It’s unclear how Colorado law will change under the Supreme Court’s ruling and when that will happen. Secretary of State Bernie Buescher indicated that a number of changes are inevitable.
“The Supreme Court has already issued their decisions and it looks pretty blatant that the Colorado State Constitution is now out of compliance with that decision,” said Rich Coolidge, Buescher’s spokesman.
Coolidge used, as example, Section Six of Article 28, which states it’s “unlawful for a corporation or a labor organization to provide funding for electioneering communication.”
To save the state money accumulated from lawsuits challenging Colorado laws, Buescher is moving to align state laws with the newly revised federal laws, Coolidge said. On Monday, Buescher called a meeting with an advisory committee of attorneys representing Democrats and Republicans and various interest groups. From that meeting Buescher was able to draft some questions for the Supreme Court that will be delivered by Gov. Bill Ritter or the Legislature.
“The main issue (Buescher) is looking at is trying to be frugal with the state’s money. We want to look out for the taxpayers,” Coolidge said.
Romanoff said some Republican lawyers might sue to overturn additional state campaign finance laws not addressed in the Citizens United decision. Laws that prohibit corporations and unions from making direct contributions to political candidates are in danger, Romanoff said.
“To suggest that Citizens United forces us to overturn that law is a grotesque misinterpretation of that law,” he said.
Richard Westfall, a lawyer in practice with the Denver law firm of Hale-Friesen, LLP, and treasurer of the state’s Republican Party, said Romanoff’s chargers are typical for a primary candidate using scare tactics against the opposing party to “score points.”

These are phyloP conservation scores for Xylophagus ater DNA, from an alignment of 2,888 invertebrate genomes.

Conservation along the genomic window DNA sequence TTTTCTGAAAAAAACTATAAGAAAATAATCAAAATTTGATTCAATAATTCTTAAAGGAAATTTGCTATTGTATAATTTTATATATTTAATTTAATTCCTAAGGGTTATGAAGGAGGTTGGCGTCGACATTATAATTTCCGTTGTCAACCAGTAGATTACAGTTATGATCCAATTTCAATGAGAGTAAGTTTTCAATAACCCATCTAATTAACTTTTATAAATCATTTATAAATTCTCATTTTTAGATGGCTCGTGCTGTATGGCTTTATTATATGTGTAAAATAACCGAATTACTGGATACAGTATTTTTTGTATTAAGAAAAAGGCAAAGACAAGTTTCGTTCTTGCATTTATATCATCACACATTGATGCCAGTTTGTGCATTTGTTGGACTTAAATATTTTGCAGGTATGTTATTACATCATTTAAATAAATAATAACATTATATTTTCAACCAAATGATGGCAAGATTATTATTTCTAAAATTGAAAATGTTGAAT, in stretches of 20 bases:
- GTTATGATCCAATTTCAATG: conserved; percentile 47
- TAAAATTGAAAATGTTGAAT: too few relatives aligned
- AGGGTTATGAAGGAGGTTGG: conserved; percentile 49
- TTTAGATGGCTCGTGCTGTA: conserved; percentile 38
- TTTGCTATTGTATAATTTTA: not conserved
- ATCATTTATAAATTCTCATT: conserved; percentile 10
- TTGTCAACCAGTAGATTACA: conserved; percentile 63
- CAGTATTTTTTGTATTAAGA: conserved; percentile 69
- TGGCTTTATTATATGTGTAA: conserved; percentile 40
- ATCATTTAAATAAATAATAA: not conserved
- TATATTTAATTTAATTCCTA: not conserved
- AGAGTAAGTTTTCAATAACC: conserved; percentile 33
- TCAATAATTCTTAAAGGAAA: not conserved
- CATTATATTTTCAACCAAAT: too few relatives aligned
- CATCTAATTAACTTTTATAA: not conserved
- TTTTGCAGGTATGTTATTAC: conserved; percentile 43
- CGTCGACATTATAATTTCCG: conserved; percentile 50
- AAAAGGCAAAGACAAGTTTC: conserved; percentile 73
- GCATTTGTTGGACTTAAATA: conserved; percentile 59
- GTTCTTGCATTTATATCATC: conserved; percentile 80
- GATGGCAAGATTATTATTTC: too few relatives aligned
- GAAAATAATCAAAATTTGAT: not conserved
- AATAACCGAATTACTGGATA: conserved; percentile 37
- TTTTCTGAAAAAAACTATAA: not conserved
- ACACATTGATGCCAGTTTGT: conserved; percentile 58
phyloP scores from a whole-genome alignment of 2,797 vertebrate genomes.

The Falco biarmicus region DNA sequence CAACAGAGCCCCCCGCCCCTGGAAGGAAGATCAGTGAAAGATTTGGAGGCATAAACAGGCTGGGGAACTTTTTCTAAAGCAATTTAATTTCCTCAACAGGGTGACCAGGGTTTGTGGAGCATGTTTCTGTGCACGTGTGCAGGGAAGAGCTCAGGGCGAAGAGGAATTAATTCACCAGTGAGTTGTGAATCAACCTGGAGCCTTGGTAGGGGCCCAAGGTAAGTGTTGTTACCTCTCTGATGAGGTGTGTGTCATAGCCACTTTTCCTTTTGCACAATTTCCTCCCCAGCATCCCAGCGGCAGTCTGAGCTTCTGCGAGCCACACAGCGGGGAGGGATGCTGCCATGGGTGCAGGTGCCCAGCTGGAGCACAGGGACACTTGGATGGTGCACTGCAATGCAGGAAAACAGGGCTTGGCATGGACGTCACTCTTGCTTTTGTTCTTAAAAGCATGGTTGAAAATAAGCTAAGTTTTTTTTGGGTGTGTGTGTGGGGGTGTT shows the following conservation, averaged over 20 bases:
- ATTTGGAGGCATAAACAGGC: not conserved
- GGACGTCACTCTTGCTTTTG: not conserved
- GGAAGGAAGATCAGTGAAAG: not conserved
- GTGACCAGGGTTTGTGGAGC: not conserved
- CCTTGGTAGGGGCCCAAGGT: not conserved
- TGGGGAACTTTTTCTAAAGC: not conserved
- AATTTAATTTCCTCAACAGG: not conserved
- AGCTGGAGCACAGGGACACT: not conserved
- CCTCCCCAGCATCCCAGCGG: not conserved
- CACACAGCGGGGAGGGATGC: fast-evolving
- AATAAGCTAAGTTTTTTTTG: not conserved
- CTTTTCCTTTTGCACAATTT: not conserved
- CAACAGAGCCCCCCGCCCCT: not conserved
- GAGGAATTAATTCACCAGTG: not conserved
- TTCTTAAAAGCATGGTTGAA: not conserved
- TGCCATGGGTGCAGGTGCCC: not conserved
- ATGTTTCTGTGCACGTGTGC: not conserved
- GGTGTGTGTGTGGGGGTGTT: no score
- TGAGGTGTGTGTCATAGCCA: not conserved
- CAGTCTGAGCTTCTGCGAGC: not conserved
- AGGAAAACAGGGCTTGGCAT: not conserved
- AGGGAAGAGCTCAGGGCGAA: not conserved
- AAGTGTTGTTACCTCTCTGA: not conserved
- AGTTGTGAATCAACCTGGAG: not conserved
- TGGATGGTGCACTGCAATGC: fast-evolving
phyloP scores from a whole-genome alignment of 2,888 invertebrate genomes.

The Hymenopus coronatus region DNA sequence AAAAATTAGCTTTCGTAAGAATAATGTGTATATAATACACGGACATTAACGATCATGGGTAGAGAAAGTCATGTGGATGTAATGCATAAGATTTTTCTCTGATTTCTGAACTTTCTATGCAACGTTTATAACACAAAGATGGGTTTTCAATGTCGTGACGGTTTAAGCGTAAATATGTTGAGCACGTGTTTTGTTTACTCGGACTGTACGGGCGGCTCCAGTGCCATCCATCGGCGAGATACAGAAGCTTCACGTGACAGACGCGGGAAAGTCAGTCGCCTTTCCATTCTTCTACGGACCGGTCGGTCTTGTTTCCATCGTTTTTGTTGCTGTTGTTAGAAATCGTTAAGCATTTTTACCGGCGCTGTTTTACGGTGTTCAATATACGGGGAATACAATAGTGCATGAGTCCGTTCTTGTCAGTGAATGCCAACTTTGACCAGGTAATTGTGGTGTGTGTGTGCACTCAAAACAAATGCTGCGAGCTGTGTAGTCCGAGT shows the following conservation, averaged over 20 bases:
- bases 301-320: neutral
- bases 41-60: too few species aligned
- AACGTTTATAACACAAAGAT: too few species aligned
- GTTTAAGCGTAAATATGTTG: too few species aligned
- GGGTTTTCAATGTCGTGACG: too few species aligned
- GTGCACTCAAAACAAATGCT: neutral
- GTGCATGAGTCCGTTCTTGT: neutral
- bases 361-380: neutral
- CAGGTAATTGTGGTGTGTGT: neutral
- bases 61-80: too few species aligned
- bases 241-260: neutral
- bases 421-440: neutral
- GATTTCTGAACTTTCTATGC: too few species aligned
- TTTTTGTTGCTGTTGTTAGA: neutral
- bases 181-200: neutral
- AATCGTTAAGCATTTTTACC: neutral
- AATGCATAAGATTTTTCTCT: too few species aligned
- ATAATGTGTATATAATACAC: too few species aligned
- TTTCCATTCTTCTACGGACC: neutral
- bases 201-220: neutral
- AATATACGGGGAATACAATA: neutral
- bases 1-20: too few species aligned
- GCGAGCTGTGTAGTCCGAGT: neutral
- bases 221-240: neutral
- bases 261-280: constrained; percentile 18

“For Andrew Romanoff to so quickly dismiss this as a ‘GOP effort’ is something I’d like to fundamentally reject out of the block,” said Westfall, who attended Buescher’s meeting. “There are various interests, including corporations generally that are very concerned about this. And we’re talking to people who have no affiliation whatsoever with the Republican Party who are equally concerned with the fact that state law has bans on corporate speech.”
Westfall said several groups, including Republicans, still plan to sue the state if state officials don’t move fast enough to revise federally contradicting laws.
“We’re already in an election year. Shouldn’t we have clarity earlier in this year as possible so people understand the ground rules?” Westfall asked.
Some other campaign finance provisions also may be called into question but Westfall didn’t specify.
Norton said she supports any move to lift current campaign finance laws.
“The Supreme Court ruling is another step in the direction of eliminating unconstitutional curbs on political speech. The Court now needs to finish the job by removing the restrictions on our state and local political parties so they, too, can enjoy their first amendment rights of political speech and free association,” Norton said. “There is a fine line in our democracy between unjust censorship and ensuring fair elections, and I believe the McCain-Feingold Act crossed the line into censorship in several key areas.”
Weld County District Attorney Ken Buck reflected a similar sentiment. Campaign spokesman Owen Loftus said Buck is “against any impediments on the first amendment rights of any Americans.”